In this personal injury suit, the plaintiff in her complaint limited her damages to $22,000 for pain and suffer ing and $480 for loss of earnings. No damages for medical expenses were pleaded. The jury returned the following verdict: "We, the jury, find for the plaintiff $480 earnings lost and actual medical expenses accrued upon proof of payment (no interest)."
This verdict was handed to the clerk, and exhibited to both counsel. An unreported colloquy between counsel and court ensued. Then the court instructed the jury that in its opinion the verdict in the form in which it was presented was not a legal verdict, instructed them further on the form of the verdict and the jury returned to the deliberation room. Prior to their again returning, plaintiff filed written notice of dismissal with the court. The defendant then moved to dismiss the voluntary dismissal which was denied. The trial court held at this time that no legal verdict had been returned and treated the suit as a dismissed case and thereupon discharged the jury. Subsequently, the trial court granted defendant's motion for an order striking plaintiff's voluntary dismissal and for entry of judgment in favor of plaintiff in the amount of $480. Held:
If the verdict returned by the jury in this case was void then the plaintiff's dismissal was timely and authorized. Section 41 (a) of the Civil Practice Act provides that a plaintiff may voluntarily dismiss his action by filing written notice "at any time before verdict." Code Ann. 81A-141 (a). It is contended by plaintiff that since she asked for compensation for pain and suffering in one amount and for lost wages in another, and further since the jury's verdict failed to find for or against the plaintiff's claim for pain and suffering the verdict was intrinsically defective and illegal as it did not cover the issues made by the pleadings as required by Code 110-101. "Verdicts shall have a reasonable intendment and shall receive a reasonable construction, and shall not be avoided unless from necessity." Code 110-105. An examination of this verdict shows unquestionably that the jury intended to award $480 for loss of earnings, the precise amount sought for this element of damage by the plaintiff. The remaining portion of the verdict concerning medical expenses relates to an item of damage which the plaintiff did not ask for in her complaint and both parties admit that no evidence of any medical expense was tendered. By any reasonable construction of this verdict it is clear that the jury covered the issue of pain and suffering. The verdict's silence demonstrates an intent to award plaintiff nothing for this element of damage. The part of the verdict as to medical expenses was uncertain and indefinite but since the part pertaining to loss of earnings was unquestionably valid the question is posed as to whether the meaningless, unwarranted, indefinite and uncertain portion renders the entire verdict void. Superadded, meaningless surplusage in a verdict may he disregarded and stricken. North & South St. R. Co. v. Crayton, 86 Ga. 499 (12 SE 877)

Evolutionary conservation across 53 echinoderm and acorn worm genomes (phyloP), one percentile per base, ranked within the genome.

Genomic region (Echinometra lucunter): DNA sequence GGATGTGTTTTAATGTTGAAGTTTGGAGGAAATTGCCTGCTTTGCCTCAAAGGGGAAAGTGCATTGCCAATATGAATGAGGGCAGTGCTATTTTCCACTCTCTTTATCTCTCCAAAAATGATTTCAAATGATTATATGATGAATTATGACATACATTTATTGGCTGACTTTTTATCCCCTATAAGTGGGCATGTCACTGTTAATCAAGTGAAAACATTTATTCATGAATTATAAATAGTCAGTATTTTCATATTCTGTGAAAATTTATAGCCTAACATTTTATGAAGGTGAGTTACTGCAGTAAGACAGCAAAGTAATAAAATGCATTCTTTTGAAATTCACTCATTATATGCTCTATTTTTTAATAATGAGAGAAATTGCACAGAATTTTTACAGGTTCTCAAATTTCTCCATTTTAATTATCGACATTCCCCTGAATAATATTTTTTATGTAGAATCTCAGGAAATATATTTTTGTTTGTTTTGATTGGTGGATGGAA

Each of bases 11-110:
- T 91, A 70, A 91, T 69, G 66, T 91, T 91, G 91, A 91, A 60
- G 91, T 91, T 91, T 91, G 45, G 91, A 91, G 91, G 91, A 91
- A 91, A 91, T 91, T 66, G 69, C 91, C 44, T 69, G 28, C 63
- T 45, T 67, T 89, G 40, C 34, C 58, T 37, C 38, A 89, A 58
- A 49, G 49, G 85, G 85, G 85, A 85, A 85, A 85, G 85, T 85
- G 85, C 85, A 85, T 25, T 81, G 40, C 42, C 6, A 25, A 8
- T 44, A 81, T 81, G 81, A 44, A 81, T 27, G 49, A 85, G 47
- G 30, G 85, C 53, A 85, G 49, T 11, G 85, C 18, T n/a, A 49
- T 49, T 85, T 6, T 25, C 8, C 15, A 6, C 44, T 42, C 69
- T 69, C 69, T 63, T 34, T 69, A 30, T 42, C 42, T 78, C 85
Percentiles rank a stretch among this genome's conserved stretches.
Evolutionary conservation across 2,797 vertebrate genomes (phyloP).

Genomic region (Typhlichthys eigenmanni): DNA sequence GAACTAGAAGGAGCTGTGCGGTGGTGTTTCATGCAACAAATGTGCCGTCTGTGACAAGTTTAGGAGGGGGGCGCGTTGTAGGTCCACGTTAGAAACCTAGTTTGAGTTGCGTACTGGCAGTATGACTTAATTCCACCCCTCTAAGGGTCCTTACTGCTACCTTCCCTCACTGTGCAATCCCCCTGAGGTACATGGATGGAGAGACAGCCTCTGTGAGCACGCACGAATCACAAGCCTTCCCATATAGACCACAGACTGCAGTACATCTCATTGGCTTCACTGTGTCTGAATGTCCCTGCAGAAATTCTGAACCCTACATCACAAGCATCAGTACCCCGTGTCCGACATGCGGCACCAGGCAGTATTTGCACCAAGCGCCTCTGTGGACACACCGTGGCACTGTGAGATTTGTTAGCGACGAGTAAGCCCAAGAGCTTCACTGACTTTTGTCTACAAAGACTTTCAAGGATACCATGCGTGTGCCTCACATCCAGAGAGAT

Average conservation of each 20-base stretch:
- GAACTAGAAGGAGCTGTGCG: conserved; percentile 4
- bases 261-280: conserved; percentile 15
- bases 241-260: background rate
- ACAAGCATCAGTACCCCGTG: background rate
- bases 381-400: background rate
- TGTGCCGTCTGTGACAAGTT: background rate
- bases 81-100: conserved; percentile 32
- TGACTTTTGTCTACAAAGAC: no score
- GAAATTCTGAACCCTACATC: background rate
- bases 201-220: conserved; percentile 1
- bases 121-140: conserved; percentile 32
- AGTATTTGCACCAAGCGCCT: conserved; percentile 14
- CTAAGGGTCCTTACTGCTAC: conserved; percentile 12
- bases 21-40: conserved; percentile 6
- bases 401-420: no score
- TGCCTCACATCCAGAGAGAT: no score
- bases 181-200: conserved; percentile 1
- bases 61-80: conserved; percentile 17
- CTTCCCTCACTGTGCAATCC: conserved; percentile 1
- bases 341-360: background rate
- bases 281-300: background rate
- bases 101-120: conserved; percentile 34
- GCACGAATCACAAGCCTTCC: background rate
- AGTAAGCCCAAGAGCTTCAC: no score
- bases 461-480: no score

; Fraser v. Jarrett, 153 Ga. 441
, 454 (112 SE 487
). When the surplusage is stricken there remains a valid and lawful verdict in the amount of $480. Since it was published at the direction of the court and exhibited to counsel it was beyond the power of plaintiff's counsel to dismiss the case. Haughton v. Judsen, 116 Ga. App. 308 (157 SE2d 297)
It is further urged by plaintiff that counsel for the defendant agreed that the verdict was unlawful and that defendant is bound by this agreement. The record does not reflect this agreement.
Harris, Russell & Watkins, Philip R. Taylor, for appellee.